Graduation gives us all something to celebrate

Published 6:59pm Friday, July 18, 2014

The pride of the Alabama Department of Corrections Training Academy class of 2014-02’s family and friends was evident Thursday morning as they cheered, smiled and applauded during the ADOC graduation.

With 72 trainees graduating, it is no surprise that more than 100 people visited the Alabama Criminal Justice Training Center to support their loved ones. And after watching those men and women take an oath to serve and secure our state prison systems, I found myself just as proud.

I stopped to think about the huge responsibility these graduates spent 12 weeks training for all and of the sacrifices and hard work that must have come with it. I commend them for dedicating 480 hours of training that Deputy Commissioner Wendy Williams, with Women’s Services, described as a long, but rewarding process of exposure to academic classroom work, defensive tactics, firearms, physical conditioning and much more.

When I considered how many inmates fill our prisons, it’s easy to appreciate the training academy having a graduation rate of 80 percent, with 72 of the 91 trainees getting a step closer to becoming a certified peace officer.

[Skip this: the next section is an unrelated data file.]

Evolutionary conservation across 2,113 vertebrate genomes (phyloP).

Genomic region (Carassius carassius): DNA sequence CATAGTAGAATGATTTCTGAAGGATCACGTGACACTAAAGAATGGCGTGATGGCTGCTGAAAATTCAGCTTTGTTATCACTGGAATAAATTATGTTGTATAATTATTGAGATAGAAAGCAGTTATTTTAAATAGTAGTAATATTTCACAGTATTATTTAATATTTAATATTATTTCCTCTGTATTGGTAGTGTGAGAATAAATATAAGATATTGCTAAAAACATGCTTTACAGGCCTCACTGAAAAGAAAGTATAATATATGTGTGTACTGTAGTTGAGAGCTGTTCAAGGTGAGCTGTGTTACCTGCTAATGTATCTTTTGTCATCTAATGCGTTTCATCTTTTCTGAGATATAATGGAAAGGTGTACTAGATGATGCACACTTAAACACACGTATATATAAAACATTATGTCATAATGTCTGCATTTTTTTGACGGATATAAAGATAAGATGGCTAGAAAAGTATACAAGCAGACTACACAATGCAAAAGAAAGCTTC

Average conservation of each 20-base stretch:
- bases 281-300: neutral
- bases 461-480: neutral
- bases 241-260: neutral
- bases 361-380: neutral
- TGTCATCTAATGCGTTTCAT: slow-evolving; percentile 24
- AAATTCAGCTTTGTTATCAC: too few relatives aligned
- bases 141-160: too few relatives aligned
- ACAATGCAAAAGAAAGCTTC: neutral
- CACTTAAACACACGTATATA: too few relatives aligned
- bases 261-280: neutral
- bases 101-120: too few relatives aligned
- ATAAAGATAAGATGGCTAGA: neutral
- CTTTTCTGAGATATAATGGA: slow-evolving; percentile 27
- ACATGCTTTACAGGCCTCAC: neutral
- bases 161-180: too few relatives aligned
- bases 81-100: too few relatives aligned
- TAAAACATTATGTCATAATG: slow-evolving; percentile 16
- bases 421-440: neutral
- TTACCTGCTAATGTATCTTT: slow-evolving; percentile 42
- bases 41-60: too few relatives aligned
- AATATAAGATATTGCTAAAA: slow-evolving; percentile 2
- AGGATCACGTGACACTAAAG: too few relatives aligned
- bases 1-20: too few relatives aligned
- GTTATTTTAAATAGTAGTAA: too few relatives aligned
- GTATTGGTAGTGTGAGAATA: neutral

According to ADOC’s website, the department is the largest law enforcement agency in Alabama with approximately 3,000 correctional officers and 1,000 non-uniformed support personnel managing an in-house population of more than 25,000 inmates.

This job opportunity isn’t for everyone. It takes special people to have the strong moral character, honesty, integrity and professionalism needed to complete the duties the job requires.

It also takes someone willing to work long hours, deal with dangerous situations and bear the reality of possibly losing your life to complete their correctional officer responsibilities.

Correctional officers might also have to endure the frustrations of having others not appreciate their hard work, because not everyone is going to respect someone in uniform.

I can tell from the commencement speech Montgomery County Sheriff Department’s Chief Derrick Cunningham delivered Thursday that the trainees have been told time and time again about these hardships and more.

And still they rose to the challenge for their own individual reasons.

No, the entire Dallas County community did not have a relative or friend graduate from ADOC’s training academy Thursday, but we all have something to celebrate.

Congratulations to those with the class of 2014-02, those who graduated before and those who will in the future.

Thank you for all that you have done and all that you will do.

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